What is Countervailing duty?

·       Countervailing duties or CVDs are tariffs on imported goods that are imposed to offset subsidies given by the exporting country’s government.

·       CVDs help offset any negative domestic impacts that producers of the same good might experience due to foreign competition, who in this case, would receive a subsidy to export the same good.


Context: With small businesses unable to reopen or find traction after Covid-19 lockdown in Gujarat, the Non-Performing Assets (NPAs) under the Pradhan Mantri MUDRA Yojana (PMMY) have risen to over Rs 587 crore at the end of September 2020.

Topic in syllabus: Prelims – Economy

About Pradhan Mantri MUDRA Yojana:

·       Pradhan Mantri MUDRA Yojana (PMMY) is a scheme launched by the Hon’ble Prime Minister on April 8, 2015 for providing loans up to 10 lakh to the non-corporate, non-farm small/micro enterprises.

·       These loans are classified as MUDRA loans under PMMY.

·       These loans are given by Commercial Banks, RRBs, Small Finance Banks, MFIs and NBFCs. The borrower can approach any of the lending institutions mentioned above or can apply online through this portal www.udyamimitra.in.

·       Under the aegis of PMMY, MUDRA has created three products namely ‘Shishu’ (upto ₹50k), ‘Kishore’ (above ₹50k- upto ₹5 lacs) and ‘Tarun’ (above ₹5 Lacs upto ₹10 Lacs) to signify the stage of growth / development and funding needs of the beneficiary micro unit / entrepreneur and also provide a reference point for the next phase of graduation / growth.

·       Any Indian Citizen who has a business plan for a non-farm income generating activity such as manufacturing, processing, trading or service sector whose credit need is up to Rs 10 lakh

·       The usual terms and conditions of the lending agency may have to be followed for availing of loans under PMMY. 

o   The business should be either one of the following:

o   Small manufacturing enterprise

o   Shopkeepers

o   Fruit and Vegetable vendors

o   Artisans

o   ‘Activities allied to agriculture’, e.g. pisciculture, bee keeping, poultry, livestock, rearing, grading, sorting, aggregation agro industries, diary, fishery, agriclinics and agribusiness centres, food & agro-processing, etc. (excluding crop loans, land improvement such as canal, irrigation and wells)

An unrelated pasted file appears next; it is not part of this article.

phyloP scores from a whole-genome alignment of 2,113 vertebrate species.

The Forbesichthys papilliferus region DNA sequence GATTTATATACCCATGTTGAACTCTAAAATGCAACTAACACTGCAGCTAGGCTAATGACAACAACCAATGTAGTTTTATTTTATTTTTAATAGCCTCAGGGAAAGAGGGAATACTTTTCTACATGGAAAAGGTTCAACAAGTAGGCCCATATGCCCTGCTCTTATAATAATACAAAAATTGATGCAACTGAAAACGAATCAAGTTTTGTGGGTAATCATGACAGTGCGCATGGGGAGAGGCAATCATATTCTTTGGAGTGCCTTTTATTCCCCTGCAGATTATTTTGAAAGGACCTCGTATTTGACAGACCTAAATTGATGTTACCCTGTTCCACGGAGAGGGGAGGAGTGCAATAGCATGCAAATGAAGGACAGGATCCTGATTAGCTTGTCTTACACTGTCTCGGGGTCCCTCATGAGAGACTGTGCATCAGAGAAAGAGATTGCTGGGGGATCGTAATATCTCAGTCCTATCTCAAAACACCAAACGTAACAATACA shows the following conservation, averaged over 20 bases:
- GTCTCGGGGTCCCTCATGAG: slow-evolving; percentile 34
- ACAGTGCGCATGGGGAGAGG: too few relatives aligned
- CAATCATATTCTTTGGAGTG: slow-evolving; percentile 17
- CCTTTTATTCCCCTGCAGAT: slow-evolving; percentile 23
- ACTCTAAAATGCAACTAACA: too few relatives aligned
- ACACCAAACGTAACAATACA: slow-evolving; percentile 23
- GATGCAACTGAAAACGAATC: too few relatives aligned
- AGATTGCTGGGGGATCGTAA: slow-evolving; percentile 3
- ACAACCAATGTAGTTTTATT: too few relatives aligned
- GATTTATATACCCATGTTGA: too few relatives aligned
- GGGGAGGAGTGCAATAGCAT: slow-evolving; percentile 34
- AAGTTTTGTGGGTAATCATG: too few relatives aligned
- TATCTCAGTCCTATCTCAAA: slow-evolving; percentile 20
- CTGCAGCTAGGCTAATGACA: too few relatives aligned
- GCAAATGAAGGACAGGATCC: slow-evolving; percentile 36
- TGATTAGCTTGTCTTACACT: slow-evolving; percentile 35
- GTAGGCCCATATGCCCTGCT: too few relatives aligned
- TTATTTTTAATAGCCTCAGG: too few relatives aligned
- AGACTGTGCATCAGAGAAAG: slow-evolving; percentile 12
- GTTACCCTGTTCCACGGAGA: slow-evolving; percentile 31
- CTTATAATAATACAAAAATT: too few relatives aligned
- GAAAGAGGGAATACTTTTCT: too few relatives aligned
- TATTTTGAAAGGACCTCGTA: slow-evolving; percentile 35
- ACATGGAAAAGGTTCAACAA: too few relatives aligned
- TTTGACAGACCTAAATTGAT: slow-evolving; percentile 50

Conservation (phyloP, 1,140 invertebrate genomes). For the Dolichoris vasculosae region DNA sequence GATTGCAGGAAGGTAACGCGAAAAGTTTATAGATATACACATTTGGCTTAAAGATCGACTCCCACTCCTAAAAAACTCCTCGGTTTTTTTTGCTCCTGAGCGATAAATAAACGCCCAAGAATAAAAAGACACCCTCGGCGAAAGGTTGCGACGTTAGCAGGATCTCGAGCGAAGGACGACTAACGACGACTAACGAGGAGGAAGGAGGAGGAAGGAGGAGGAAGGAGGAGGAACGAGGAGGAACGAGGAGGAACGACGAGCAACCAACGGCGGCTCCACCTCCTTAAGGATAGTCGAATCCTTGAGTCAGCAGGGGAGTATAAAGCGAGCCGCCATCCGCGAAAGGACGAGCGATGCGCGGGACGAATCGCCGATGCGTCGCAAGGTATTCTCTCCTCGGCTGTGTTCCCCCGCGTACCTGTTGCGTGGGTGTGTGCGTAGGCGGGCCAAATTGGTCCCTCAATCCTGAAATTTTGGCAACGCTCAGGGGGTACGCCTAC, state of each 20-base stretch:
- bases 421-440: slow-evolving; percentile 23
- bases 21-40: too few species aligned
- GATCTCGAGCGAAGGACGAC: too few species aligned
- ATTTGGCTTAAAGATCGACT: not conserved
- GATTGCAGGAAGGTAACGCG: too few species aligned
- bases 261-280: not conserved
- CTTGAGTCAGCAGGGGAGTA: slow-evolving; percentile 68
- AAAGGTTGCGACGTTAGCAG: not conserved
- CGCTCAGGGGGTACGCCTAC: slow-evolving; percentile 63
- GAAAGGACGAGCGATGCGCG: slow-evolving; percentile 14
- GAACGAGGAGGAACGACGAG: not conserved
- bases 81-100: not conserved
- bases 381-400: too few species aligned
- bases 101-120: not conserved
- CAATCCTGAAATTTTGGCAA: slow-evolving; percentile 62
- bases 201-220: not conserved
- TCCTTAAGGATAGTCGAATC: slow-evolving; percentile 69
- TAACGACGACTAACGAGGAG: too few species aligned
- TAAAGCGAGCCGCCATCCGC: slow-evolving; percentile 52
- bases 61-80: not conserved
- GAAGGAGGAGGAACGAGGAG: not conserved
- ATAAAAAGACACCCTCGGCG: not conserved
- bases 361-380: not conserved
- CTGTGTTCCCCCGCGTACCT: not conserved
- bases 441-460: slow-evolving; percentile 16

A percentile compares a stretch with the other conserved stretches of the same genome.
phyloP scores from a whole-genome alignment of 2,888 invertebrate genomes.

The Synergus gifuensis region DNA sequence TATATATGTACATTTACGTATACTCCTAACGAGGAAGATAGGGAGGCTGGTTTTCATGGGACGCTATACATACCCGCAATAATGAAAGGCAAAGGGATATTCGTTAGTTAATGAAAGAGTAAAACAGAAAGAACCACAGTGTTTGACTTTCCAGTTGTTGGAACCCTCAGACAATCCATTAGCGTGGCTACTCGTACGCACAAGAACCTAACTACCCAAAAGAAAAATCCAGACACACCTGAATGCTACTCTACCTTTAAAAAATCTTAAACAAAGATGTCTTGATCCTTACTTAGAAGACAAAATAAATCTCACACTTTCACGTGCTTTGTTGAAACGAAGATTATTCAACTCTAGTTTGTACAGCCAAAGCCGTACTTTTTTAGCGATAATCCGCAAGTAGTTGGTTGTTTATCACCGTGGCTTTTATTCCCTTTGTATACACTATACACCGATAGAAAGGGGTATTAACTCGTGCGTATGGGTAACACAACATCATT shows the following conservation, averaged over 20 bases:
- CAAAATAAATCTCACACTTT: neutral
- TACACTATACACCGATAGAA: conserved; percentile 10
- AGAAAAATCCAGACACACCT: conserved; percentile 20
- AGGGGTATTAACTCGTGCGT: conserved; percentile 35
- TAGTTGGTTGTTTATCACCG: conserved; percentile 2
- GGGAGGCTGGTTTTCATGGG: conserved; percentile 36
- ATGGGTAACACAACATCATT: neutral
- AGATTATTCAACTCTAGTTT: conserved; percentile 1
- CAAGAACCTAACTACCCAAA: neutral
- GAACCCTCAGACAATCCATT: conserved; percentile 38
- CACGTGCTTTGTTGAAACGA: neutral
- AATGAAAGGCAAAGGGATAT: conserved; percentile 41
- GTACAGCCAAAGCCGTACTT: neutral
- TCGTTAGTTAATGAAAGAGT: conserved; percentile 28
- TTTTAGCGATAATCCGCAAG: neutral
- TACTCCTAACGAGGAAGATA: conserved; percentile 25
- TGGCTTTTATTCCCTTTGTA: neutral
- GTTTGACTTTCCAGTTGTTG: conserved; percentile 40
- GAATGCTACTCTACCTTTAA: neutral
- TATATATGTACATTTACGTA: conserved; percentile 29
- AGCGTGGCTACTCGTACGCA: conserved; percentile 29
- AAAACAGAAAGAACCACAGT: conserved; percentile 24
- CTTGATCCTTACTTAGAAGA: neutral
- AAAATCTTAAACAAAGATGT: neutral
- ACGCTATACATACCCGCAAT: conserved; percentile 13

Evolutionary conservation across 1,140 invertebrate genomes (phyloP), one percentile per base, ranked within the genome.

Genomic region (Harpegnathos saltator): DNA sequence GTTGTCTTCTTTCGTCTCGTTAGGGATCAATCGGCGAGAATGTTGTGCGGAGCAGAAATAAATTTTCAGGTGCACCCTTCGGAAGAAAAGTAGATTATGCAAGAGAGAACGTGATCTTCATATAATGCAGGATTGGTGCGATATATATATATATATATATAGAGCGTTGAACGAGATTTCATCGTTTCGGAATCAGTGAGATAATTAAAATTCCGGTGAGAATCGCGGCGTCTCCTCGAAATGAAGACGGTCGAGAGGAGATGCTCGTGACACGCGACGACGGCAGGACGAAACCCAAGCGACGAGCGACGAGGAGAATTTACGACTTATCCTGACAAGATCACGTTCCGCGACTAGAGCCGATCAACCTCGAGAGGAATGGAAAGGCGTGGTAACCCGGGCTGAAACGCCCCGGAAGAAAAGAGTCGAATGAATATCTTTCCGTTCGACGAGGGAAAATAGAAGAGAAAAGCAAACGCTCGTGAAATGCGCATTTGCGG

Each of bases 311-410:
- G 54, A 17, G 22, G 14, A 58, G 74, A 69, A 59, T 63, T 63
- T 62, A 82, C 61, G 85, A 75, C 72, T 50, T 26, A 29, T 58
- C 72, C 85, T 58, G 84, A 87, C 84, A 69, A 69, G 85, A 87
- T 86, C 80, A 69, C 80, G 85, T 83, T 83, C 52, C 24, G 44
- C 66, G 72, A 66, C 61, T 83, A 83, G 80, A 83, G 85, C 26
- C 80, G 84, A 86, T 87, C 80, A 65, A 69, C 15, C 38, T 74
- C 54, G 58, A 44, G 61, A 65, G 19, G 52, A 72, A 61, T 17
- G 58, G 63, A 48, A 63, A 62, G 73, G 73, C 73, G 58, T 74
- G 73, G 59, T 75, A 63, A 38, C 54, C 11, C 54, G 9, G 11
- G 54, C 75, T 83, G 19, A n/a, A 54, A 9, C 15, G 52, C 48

Important news in short

·       V.G. Somani, Drug Controller General of India (DCGI), indicated at a webinar on Thursday that the country was close to approving a COVID­19 vaccine.

 ·       Output from India’s eight core sectors hit a three-month low in November, contracting 2.6% in the festive month with coal, fertilizers and electricity the only sectors to record positive growth on a year ­on ­year basis, suggesting the economy is still not out of the woods.

·       Brexit becomes a reality on Thursday as Britain leaves Europe’s customs union and single market, ending nearly half a century of often turbulent ties with its closest neighbours.

Examples related to Ethics (GS-4) in today’s newspaper

·       In the controversy over sitting in the classroom, a student of class 10 fired three bullets at a classmate of his own, which led to his death. (Case study – How to prevent juvenile crimes? | Role of Family, Society and Educational Institutions in Inculcating Values.)

UPSC Editorial Analysis


Title: Acclimatising to climate risks

Written by: Abinash Mohanty (a Programme Lead at the Council on Energy, Environment and Water, an independent, not-for-profit policy research institution)

Topic in syllabus: Environment, Disaster management (GS-3)

Analysis about: This editorial talks about why policymakers, industry captains and citizens must make climate proof choices this year.


·       Several parts of north India are in the grip of a severe cold wave. While winter may be longer and harsher in some regions due to La Niña, forecasters suggest that 2021 would still be among the Earth’s hottest years recorded. Rising temperatures have led to a sharp increase in climate extreme events in recent years.